Helping climate science make sense.

Wacky Winter Weather May Be Global Weirding

Its been a weird wacky winter across most of the country, with crazy hot temperatures smashing hundreds of records, and snow droughts in large swaths of the northeast, mid-Atlantic, the California Sierra, Colorado and Utah.

Is this climate change? Global warming? Perhaps global weirding?

“Too soon to tell” is what my staff scientists and PhDs tell me. “You can’t cry global warming every time you have a warm year”

Really? What do you call it then? Or maybe I should ask, when? When will we have enough goofy weather in a row so that we can start calling it climate change?

I guess they’ll get back to me on that one. “Limitations with the climate models, blah, blah, blah . . . “

Luckily, we have more information than just the models (don’t get me wrong, we love climate models here at Climate Central; they just have their limits, like anything else with a million zillion moving parts).

We have the observational record!  Which is weather-geek speak for a whole bunch of thermometers telling us how hot and cold it was, every day, at thousands of locations across the country for the past 120 years or so. 

Thermometers are good because they tend to be non-partisan, which is extra important when it comes to climate change. There are no ruthless, ice-cold Santorum thermometers, no warm and fuzzy Obama thermometers and no wishy-washy Romney thermometers that change temperature depending on who is collecting the data.

Nope. Just thermometers. Thousands of ‘em doing the same job, day in and day out, 365 days a year, for more than a 100 years.

So to see what’s going on this winter and whether it lines up with a more general trend, we  have collected the thermometer data and analyzed it.  The results confirm what most people sense: winters are getting warmer, and for the lower 48, the large-scale behavior is very much in step with the  overall warming trend (global and on the continental scale) caused primarily by air pollution with carbon dioxide, methane, fluorocarbon refrigerants and other greenhouse gasses. (OK. I’m not sure most people “sense” that last half of that sentence, but they should).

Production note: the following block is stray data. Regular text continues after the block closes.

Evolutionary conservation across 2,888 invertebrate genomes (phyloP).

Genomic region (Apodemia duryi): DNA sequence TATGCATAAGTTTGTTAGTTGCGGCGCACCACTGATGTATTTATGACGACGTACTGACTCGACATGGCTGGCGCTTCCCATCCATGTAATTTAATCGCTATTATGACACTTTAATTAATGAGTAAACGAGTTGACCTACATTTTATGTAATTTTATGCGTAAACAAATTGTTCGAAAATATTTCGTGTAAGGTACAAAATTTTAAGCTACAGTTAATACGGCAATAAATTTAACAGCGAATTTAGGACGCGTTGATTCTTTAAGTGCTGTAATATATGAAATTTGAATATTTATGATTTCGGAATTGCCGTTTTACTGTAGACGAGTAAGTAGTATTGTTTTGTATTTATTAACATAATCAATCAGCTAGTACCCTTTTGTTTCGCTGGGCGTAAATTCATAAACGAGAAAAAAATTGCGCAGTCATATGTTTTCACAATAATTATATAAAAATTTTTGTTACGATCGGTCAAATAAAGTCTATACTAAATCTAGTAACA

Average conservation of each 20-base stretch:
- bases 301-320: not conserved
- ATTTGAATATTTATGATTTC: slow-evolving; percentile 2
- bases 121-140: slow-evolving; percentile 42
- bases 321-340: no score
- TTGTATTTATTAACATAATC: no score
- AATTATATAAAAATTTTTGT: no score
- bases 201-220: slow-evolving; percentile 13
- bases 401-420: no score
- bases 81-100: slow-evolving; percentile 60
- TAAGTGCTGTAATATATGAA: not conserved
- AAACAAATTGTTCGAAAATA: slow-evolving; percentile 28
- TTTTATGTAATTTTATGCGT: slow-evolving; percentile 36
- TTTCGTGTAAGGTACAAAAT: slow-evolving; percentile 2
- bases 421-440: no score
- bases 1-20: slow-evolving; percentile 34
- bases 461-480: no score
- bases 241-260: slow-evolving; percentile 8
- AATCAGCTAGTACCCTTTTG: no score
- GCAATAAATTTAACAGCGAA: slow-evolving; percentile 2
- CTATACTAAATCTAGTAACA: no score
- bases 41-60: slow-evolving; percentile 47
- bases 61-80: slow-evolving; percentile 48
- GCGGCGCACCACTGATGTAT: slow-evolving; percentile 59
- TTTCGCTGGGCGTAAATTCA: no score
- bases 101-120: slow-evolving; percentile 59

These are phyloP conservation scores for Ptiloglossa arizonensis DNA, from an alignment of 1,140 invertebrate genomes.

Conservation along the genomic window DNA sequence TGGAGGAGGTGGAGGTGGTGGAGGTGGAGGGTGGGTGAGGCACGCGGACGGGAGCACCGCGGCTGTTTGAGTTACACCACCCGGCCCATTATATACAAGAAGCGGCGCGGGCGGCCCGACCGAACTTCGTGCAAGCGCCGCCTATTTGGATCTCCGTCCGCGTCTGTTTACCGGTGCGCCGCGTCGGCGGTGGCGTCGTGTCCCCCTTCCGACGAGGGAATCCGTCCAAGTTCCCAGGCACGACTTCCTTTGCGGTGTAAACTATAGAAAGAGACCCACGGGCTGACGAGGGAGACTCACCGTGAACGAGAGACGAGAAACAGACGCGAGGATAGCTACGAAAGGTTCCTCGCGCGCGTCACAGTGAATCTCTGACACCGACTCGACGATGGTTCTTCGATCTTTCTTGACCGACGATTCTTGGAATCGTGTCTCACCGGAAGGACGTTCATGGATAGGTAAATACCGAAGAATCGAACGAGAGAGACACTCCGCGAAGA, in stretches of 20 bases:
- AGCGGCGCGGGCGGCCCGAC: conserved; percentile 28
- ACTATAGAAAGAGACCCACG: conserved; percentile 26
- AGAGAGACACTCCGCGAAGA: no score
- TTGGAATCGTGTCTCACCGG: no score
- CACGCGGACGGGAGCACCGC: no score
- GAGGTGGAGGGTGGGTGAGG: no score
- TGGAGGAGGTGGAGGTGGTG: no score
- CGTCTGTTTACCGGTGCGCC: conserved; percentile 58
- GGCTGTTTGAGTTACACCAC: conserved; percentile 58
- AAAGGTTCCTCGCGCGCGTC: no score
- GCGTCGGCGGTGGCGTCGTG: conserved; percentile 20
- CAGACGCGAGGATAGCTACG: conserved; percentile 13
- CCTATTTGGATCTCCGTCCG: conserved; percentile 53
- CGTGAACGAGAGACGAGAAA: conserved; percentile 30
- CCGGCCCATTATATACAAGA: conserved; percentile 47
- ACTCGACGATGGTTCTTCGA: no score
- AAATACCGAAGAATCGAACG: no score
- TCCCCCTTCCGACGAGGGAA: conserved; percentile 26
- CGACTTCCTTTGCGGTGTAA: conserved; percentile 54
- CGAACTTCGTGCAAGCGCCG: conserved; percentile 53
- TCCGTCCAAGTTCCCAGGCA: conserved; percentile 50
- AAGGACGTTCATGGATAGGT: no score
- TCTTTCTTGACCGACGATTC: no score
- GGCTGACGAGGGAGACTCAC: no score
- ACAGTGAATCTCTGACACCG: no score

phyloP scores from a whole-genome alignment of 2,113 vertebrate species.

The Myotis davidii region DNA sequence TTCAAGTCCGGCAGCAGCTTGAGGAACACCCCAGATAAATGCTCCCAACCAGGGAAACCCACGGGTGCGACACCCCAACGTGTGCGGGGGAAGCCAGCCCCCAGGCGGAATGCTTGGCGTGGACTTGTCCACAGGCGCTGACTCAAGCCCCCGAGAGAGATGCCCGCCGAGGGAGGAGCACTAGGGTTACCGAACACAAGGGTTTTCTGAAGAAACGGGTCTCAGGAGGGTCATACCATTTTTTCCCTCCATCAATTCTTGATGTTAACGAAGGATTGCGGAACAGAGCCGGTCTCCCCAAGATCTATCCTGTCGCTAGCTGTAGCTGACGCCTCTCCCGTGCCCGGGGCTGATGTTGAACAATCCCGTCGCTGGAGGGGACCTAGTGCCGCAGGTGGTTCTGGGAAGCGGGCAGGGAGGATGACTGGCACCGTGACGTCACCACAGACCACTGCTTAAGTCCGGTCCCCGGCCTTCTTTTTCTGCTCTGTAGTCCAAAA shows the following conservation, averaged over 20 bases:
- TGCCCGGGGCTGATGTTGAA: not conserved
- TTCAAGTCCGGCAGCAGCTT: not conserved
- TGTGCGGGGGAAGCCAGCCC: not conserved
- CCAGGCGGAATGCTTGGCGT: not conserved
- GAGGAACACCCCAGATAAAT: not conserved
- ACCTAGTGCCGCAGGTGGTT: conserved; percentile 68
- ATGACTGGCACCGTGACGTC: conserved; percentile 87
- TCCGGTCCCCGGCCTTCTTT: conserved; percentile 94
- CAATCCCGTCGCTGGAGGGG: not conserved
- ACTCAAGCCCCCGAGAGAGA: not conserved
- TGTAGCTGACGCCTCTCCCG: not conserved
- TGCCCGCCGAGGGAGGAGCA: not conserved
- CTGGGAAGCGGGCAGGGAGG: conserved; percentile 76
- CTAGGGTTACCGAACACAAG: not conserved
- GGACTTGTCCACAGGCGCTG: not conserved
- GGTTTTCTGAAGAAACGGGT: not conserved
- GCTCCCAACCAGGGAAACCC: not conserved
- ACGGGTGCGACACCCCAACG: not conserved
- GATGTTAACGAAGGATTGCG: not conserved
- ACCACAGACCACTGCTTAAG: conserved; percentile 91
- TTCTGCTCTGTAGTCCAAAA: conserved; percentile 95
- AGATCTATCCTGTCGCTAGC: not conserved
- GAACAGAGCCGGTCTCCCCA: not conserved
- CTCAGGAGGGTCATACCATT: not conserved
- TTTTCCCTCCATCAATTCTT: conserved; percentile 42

We analyzed the thermometer data a couple of ways. First, for the whole country, where the winter-warming trend is clear:

Click here for a larger view

Then, for our 11 places we looked at it two ways. First, we looked at the numbers of day below freezing per year, over time. Nine of our 11 cities show a clear winter-warming trend.

Second, we calculated the average temperature of the coldest month in our 11 states (you can’t just do the city — not enough thermometers to generate good statistics).

In this case, 8 of the 11 states show clear warming trends over time:

 

But what about the exceptions? Well, it turns out that warming exhibits different regional and seasonal trends, meaning that even as the entire U.S. has clearly warmed, not every place — like Raleigh, N.C. — has warmed for every season or even overall. It is notable, though, that of the 11 cities, only Raleigh bucked the warming winter trend by both measures.

Some places, like Miami and Columbia, S.C., show warming winters in the form of fewer cold days, even though the average temperature of the coldest month has actually gotten slightly colder. And Denver showed a clear warming trend for the average temp of the coldest month, but the number of days below freezing has remained about the same.

There are a number of other ways to measure warming winters. We could have looked at the average temperature of the entire winter, or the number of days below 0. We’ll put these analyses on the list. In the meantime, maybe the lesson of Raleigh is the lesson of this weird weather winter.

One southern state that is off the reservation doesn’t disprove a larger theory.

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